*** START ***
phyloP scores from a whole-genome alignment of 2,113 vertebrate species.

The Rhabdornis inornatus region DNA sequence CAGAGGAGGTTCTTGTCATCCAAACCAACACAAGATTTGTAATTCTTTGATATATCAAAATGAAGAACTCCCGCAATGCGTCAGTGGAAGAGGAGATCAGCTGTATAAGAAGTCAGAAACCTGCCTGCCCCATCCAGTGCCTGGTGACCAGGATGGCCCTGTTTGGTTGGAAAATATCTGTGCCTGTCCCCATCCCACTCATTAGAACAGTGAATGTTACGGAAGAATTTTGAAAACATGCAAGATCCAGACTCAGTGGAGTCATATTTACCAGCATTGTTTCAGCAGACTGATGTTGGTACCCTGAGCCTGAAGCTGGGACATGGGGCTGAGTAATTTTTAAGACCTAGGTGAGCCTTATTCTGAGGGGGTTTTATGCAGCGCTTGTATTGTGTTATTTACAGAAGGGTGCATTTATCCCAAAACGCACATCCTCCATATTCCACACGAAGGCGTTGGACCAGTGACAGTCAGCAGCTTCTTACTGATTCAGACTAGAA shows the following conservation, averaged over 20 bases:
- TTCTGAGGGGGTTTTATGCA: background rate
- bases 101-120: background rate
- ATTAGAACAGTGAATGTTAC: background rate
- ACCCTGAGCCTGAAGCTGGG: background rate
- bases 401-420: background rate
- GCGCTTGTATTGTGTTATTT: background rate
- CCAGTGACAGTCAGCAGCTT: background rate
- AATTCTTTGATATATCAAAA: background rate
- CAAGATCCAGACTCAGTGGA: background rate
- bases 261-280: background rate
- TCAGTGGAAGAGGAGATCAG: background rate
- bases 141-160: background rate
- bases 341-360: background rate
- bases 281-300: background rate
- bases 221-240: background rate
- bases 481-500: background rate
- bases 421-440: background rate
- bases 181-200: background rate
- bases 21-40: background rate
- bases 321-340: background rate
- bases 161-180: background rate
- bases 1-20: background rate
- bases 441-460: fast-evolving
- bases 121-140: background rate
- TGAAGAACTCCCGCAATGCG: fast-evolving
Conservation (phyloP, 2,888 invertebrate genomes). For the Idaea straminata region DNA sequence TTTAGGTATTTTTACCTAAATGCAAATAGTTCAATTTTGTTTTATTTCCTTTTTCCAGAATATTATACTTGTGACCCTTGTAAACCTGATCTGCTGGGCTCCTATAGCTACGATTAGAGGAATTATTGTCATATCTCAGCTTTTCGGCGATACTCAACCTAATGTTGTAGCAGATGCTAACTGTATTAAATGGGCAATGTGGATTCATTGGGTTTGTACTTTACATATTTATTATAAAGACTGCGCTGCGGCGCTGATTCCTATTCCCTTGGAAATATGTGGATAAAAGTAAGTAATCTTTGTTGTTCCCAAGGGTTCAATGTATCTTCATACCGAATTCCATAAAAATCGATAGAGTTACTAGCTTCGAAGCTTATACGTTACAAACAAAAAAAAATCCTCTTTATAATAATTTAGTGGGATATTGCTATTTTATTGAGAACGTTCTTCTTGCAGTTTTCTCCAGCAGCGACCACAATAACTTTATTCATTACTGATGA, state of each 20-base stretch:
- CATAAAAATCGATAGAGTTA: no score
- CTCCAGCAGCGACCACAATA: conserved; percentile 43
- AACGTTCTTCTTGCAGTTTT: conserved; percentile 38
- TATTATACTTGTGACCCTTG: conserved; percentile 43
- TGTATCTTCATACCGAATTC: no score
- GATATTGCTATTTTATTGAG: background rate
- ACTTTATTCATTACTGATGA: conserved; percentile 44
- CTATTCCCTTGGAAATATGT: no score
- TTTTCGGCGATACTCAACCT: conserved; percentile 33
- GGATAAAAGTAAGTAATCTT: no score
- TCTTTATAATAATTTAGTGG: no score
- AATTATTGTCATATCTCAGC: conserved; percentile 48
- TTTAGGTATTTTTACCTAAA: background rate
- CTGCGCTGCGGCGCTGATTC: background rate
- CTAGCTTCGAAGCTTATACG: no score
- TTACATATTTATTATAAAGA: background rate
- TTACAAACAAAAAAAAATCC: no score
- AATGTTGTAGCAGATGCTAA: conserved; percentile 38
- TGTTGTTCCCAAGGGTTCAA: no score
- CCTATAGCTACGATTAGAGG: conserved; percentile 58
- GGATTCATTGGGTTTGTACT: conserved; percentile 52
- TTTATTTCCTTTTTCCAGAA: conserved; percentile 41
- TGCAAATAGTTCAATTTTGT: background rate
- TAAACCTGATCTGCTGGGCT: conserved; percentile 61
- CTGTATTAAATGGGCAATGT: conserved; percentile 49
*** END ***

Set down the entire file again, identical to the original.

phyloP scores from a whole-genome alignment of 2,113 vertebrate species.

The Rhabdornis inornatus region DNA sequence CAGAGGAGGTTCTTGTCATCCAAACCAACACAAGATTTGTAATTCTTTGATATATCAAAATGAAGAACTCCCGCAATGCGTCAGTGGAAGAGGAGATCAGCTGTATAAGAAGTCAGAAACCTGCCTGCCCCATCCAGTGCCTGGTGACCAGGATGGCCCTGTTTGGTTGGAAAATATCTGTGCCTGTCCCCATCCCACTCATTAGAACAGTGAATGTTACGGAAGAATTTTGAAAACATGCAAGATCCAGACTCAGTGGAGTCATATTTACCAGCATTGTTTCAGCAGACTGATGTTGGTACCCTGAGCCTGAAGCTGGGACATGGGGCTGAGTAATTTTTAAGACCTAGGTGAGCCTTATTCTGAGGGGGTTTTATGCAGCGCTTGTATTGTGTTATTTACAGAAGGGTGCATTTATCCCAAAACGCACATCCTCCATATTCCACACGAAGGCGTTGGACCAGTGACAGTCAGCAGCTTCTTACTGATTCAGACTAGAA shows the following conservation, averaged over 20 bases:
- TTCTGAGGGGGTTTTATGCA: background rate
- bases 101-120: background rate
- ATTAGAACAGTGAATGTTAC: background rate
- ACCCTGAGCCTGAAGCTGGG: background rate
- bases 401-420: background rate
- GCGCTTGTATTGTGTTATTT: background rate
- CCAGTGACAGTCAGCAGCTT: background rate
- AATTCTTTGATATATCAAAA: background rate
- CAAGATCCAGACTCAGTGGA: background rate
- bases 261-280: background rate
- TCAGTGGAAGAGGAGATCAG: background rate
- bases 141-160: background rate
- bases 341-360: background rate
- bases 281-300: background rate
- bases 221-240: background rate
- bases 481-500: background rate
- bases 421-440: background rate
- bases 181-200: background rate
- bases 21-40: background rate
- bases 321-340: background rate
- bases 161-180: background rate
- bases 1-20: background rate
- bases 441-460: fast-evolving
- bases 121-140: background rate
- TGAAGAACTCCCGCAATGCG: fast-evolving
Conservation (phyloP, 2,888 invertebrate genomes). For the Idaea straminata region DNA sequence TTTAGGTATTTTTACCTAAATGCAAATAGTTCAATTTTGTTTTATTTCCTTTTTCCAGAATATTATACTTGTGACCCTTGTAAACCTGATCTGCTGGGCTCCTATAGCTACGATTAGAGGAATTATTGTCATATCTCAGCTTTTCGGCGATACTCAACCTAATGTTGTAGCAGATGCTAACTGTATTAAATGGGCAATGTGGATTCATTGGGTTTGTACTTTACATATTTATTATAAAGACTGCGCTGCGGCGCTGATTCCTATTCCCTTGGAAATATGTGGATAAAAGTAAGTAATCTTTGTTGTTCCCAAGGGTTCAATGTATCTTCATACCGAATTCCATAAAAATCGATAGAGTTACTAGCTTCGAAGCTTATACGTTACAAACAAAAAAAAATCCTCTTTATAATAATTTAGTGGGATATTGCTATTTTATTGAGAACGTTCTTCTTGCAGTTTTCTCCAGCAGCGACCACAATAACTTTATTCATTACTGATGA, state of each 20-base stretch:
- CATAAAAATCGATAGAGTTA: no score
- CTCCAGCAGCGACCACAATA: conserved; percentile 43
- AACGTTCTTCTTGCAGTTTT: conserved; percentile 38
- TATTATACTTGTGACCCTTG: conserved; percentile 43
- TGTATCTTCATACCGAATTC: no score
- GATATTGCTATTTTATTGAG: background rate
- ACTTTATTCATTACTGATGA: conserved; percentile 44
- CTATTCCCTTGGAAATATGT: no score
- TTTTCGGCGATACTCAACCT: conserved; percentile 33
- GGATAAAAGTAAGTAATCTT: no score
- TCTTTATAATAATTTAGTGG: no score
- AATTATTGTCATATCTCAGC: conserved; percentile 48
- TTTAGGTATTTTTACCTAAA: background rate
- CTGCGCTGCGGCGCTGATTC: background rate
- CTAGCTTCGAAGCTTATACG: no score
- TTACATATTTATTATAAAGA: background rate
- TTACAAACAAAAAAAAATCC: no score
- AATGTTGTAGCAGATGCTAA: conserved; percentile 38
- TGTTGTTCCCAAGGGTTCAA: no score
- CCTATAGCTACGATTAGAGG: conserved; percentile 58
- GGATTCATTGGGTTTGTACT: conserved; percentile 52
- TTTATTTCCTTTTTCCAGAA: conserved; percentile 41
- TGCAAATAGTTCAATTTTGT: background rate
- TAAACCTGATCTGCTGGGCT: conserved; percentile 61
- CTGTATTAAATGGGCAATGT: conserved; percentile 49